Women's Activism Throughout History
Women's activism in the United States is as American as apple pie. From Abigail Adams asking her husband to "not forget the ladies" as he rode off to create this country's founding documents, to the state of Virginia becoming the 38th state to finally pass the Equal Rights Amendment (ERA) in 2019 (over 30 years after the 1982 deadline), to the repeal of Roe V. Wade, women's activism has been wide ranging. For years, only the roles of white, heterosexal, cisgender women were highlighted and celebrated for their activism.
Women of color and queer women have been shut out and systemically ignored for years in much of the historic literature.
Many black women often felt "disrespected and discounted." As a result, many "black feminist organizations took advantage of cracks in the social movement and political opportunity structures to garner attention for black women's race, class and gender concerns." Some of these organizations, which "relied on social networks forged in the civil rights and women's movements," included such groups as the Third World Women's Alliance, the National Black Feminist Organization, the National Alliance of Black Feminists, the Combahee River Collective, and Black Women Organized for Action.
After the passage of the Nineteenth Amendment, feminists split into two groups. One group was the "social feminists" who were in favor of "broad social reforms, including special protective leislationl for women and children." The second group, known by some as "hard core" feminists, included women like Alice Paul (one of the creators of the ERA), and opposed the social feminists and lobbied for the ERA so women woul dhave "the same rights and obligations of citizens as men." Lesbian-baiting was often "used to discourage women of all races from joining the women's liberation movement." Many groups were opposed to women's liberation. The ERA in particular was targeted by groups and individuals such as "the John Birch Society, right-wing writer Phyllis Schlafly, the Ku Klux Klan, [and] the National Council of Catholic Women and the Revolutionary Union." Queer women were also exceedingly politcally active in women's rights, LGBTQ+ rights, and disabiltiy rights.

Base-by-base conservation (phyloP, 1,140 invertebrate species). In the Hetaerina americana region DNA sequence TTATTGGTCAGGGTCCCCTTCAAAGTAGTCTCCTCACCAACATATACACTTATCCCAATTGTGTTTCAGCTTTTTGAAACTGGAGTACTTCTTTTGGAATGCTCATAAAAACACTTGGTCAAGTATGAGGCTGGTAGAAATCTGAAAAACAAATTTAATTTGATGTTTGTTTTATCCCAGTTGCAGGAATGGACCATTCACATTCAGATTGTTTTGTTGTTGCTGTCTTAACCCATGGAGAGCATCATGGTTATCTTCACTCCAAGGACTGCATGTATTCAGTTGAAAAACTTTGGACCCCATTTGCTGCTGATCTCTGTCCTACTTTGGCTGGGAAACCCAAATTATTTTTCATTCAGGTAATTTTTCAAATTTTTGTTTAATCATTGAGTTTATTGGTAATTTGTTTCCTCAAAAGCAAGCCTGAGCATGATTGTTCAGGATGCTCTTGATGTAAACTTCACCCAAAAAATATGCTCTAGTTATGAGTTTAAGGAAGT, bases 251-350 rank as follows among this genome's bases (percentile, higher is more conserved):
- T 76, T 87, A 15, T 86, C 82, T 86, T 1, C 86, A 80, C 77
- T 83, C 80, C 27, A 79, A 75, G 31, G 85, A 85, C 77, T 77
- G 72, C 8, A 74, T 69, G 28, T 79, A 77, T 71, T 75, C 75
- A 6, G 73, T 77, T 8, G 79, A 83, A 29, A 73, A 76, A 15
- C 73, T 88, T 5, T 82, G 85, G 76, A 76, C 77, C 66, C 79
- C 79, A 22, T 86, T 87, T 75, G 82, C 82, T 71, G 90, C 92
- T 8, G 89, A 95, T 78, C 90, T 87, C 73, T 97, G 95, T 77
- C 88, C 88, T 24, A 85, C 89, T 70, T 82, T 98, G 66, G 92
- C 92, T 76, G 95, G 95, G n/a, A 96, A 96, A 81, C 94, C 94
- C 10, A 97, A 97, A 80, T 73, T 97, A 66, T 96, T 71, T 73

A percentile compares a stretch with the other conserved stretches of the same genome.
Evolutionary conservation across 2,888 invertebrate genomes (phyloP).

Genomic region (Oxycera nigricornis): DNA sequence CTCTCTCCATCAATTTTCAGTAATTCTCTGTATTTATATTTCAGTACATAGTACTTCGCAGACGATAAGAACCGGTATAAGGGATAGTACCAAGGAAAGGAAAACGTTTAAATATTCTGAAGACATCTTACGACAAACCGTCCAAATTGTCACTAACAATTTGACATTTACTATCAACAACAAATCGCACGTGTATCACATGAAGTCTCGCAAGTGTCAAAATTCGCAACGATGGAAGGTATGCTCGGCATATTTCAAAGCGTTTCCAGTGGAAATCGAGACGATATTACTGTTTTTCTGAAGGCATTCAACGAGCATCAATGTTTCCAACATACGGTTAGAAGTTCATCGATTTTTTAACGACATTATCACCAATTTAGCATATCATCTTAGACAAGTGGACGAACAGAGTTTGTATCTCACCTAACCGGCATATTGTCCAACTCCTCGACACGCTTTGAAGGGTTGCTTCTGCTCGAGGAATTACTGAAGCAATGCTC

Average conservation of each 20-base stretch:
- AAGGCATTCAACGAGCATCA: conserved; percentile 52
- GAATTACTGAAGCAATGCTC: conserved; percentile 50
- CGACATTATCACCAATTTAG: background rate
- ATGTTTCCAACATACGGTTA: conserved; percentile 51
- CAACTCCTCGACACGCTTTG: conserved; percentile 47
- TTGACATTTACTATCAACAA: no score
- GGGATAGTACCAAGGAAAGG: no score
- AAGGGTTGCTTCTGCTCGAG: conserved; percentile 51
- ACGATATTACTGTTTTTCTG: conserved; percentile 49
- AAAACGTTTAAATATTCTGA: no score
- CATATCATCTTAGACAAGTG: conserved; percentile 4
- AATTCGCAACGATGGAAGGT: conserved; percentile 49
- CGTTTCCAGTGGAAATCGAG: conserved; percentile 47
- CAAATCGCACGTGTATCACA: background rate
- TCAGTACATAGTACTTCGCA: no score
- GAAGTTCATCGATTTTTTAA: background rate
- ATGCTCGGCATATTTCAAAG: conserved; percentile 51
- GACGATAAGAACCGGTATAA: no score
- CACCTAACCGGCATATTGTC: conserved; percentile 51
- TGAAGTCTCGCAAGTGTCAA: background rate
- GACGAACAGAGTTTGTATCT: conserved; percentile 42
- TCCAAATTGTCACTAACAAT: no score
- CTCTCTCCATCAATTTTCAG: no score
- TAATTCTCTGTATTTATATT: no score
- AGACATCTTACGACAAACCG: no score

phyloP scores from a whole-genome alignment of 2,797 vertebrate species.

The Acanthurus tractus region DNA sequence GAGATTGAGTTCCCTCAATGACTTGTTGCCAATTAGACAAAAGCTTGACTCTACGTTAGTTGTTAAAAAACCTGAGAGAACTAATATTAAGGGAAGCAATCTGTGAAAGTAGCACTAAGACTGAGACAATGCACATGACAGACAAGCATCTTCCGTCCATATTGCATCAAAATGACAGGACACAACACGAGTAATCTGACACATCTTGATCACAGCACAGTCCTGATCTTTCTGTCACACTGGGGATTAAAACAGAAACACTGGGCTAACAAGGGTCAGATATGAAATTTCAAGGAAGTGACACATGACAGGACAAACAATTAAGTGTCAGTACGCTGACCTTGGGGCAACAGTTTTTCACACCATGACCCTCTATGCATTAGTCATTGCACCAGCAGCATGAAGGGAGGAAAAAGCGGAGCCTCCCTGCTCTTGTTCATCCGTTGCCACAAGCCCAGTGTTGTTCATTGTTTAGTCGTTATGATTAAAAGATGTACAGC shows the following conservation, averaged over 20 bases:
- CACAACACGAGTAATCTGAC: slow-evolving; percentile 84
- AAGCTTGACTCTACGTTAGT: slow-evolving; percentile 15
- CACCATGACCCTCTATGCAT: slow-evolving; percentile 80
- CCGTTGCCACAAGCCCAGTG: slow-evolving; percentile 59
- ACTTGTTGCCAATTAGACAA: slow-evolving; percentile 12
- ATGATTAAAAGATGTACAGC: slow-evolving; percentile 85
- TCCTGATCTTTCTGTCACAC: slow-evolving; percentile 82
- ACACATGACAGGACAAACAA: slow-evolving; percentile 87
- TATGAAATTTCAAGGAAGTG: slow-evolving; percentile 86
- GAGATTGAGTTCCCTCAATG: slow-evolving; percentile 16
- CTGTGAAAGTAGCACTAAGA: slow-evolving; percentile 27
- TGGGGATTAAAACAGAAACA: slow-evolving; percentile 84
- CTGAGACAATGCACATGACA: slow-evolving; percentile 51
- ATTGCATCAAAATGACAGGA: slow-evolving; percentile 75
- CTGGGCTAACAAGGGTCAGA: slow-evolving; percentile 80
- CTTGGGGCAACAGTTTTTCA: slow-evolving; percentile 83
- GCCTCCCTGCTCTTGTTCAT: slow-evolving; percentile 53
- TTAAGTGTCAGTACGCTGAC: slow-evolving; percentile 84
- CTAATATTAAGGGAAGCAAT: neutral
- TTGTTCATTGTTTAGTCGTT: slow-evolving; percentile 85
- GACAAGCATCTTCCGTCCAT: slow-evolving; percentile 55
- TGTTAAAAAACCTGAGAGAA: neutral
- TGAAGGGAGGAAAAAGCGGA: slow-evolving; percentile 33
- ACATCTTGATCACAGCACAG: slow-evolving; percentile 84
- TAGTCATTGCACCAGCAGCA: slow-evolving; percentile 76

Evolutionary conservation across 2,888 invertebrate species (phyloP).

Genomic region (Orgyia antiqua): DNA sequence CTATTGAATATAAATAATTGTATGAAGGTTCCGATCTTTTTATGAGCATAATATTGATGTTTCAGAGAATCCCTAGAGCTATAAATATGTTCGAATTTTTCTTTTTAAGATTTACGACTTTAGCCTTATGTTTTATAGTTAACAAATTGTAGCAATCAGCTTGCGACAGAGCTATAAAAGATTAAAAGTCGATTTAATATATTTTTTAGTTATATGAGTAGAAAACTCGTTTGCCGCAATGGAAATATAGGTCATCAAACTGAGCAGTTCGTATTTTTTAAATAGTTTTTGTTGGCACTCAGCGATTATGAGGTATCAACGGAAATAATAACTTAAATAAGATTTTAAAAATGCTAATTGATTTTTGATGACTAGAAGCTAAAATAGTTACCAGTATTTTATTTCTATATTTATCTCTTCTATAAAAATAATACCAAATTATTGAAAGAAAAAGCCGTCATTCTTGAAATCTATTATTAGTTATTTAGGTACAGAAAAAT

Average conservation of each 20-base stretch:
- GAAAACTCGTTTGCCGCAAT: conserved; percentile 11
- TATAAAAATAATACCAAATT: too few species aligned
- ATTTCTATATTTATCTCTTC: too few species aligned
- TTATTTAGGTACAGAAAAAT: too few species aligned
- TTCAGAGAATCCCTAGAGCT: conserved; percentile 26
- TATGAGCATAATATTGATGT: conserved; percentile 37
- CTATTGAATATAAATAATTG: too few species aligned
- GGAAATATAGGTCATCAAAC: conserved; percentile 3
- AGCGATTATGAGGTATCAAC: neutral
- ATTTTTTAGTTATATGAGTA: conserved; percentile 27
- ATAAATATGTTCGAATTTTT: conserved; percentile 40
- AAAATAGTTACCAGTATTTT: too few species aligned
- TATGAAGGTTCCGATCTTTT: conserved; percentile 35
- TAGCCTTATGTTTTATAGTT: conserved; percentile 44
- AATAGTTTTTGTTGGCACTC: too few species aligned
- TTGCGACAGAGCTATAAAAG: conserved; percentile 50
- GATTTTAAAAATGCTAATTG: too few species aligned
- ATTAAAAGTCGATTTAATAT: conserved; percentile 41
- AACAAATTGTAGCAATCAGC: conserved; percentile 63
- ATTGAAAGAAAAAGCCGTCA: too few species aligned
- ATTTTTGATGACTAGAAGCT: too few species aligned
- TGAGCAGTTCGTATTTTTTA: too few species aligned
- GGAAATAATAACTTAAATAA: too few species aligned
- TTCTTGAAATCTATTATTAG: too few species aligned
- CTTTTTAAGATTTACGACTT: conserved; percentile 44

They were heavily involved in the AIDS crisis. It was in 1983 that the National Lesbian and Gay Health Conference met in Denver, CO. Out of this conference came the Denver Principles, which criticized how people with AIDS (PWAs) were often referred to "as victims and emphasized the rights of PWAs to have access to medical care and social services without discrimination, make informed decisions about research and treatment, enjoy full and satisfying sexual and emotional lives, have privacy and respect, and live and die with dignity." Many queer women were heavily involved in the National Organization of Women (NOW). But even there, lesbians in particular struggled to find acceptance. Betty Friedan, the head, and one of the founders, of NOW, told "the New York Times in 1973 that lesbians [had been] sent to infiltrate the women's movement by the CIA as a plot to discredit feminism."
This exhibit focuses on the stories of queer women through five major movements. These movements are women's suffrage, disability rights, LGBTQ+ rights, the fight for the Equal Rights Amendment, and reproductive rights. While many of these movements are intimately connected and share activists between them, the focus here is to not only give the general history of these movements, but to highlight the involvement of queer women and women of color. From Laura Hershey to Loretta Ross, queer women and women of color played both major and minor roles in the women's movement, and pushed forward other social movements as well. This exhibit diverts from the more common emphasis on white, cisgender, heterosexual women by celebrating the significant contributions and enduring legacies of queer women and women of color to help inspire future activism for many years to come.